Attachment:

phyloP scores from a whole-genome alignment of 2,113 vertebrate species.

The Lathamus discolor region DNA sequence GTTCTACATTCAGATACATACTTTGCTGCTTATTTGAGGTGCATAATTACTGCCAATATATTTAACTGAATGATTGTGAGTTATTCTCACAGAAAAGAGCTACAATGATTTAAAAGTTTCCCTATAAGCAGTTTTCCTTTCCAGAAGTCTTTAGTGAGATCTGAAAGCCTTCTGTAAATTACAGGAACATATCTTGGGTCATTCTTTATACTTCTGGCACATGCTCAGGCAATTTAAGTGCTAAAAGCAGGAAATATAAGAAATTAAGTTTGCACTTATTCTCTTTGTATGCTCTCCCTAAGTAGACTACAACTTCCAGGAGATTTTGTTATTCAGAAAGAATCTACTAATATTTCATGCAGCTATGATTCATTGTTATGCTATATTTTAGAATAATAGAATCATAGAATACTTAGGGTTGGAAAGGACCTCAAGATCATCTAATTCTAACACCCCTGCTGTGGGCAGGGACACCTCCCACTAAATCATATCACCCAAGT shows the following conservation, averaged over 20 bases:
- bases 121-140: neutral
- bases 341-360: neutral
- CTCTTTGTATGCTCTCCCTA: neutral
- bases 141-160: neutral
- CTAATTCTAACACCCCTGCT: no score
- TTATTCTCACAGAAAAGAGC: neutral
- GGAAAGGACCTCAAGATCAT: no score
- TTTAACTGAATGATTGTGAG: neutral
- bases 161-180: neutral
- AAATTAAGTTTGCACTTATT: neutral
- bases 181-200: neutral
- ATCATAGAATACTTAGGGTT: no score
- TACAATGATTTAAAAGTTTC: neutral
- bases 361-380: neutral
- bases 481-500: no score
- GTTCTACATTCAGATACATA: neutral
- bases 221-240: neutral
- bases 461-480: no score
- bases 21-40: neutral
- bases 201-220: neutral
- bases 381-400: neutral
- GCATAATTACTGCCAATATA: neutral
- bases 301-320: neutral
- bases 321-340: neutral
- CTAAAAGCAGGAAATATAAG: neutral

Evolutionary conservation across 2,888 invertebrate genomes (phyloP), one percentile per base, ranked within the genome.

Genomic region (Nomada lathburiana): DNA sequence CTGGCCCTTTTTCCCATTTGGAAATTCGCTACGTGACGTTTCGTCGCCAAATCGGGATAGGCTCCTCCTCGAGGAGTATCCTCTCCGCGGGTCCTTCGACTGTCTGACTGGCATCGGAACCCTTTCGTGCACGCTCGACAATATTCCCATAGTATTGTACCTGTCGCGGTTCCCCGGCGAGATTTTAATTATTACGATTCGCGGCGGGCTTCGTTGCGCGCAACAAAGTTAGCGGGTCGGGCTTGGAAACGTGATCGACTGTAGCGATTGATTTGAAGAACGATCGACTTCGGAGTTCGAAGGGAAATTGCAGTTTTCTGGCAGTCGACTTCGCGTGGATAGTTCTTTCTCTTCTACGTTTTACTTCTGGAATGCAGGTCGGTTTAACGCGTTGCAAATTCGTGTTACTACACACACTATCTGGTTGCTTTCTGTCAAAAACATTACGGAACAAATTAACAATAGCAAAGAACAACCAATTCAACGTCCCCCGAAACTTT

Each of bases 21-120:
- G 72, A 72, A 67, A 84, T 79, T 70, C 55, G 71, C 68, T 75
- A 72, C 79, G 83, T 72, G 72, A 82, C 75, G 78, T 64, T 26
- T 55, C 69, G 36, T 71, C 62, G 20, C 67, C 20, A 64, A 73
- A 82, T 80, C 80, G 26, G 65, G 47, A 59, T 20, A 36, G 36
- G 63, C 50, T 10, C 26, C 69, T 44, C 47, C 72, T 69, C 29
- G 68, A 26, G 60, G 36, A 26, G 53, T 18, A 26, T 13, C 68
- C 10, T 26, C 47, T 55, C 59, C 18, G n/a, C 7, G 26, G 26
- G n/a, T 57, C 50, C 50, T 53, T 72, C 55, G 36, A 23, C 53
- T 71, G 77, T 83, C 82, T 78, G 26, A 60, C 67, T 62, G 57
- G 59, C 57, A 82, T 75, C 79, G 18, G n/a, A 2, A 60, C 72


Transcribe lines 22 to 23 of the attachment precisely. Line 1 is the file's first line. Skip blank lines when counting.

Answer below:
- bases 201-220: neutral
- bases 381-400: neutral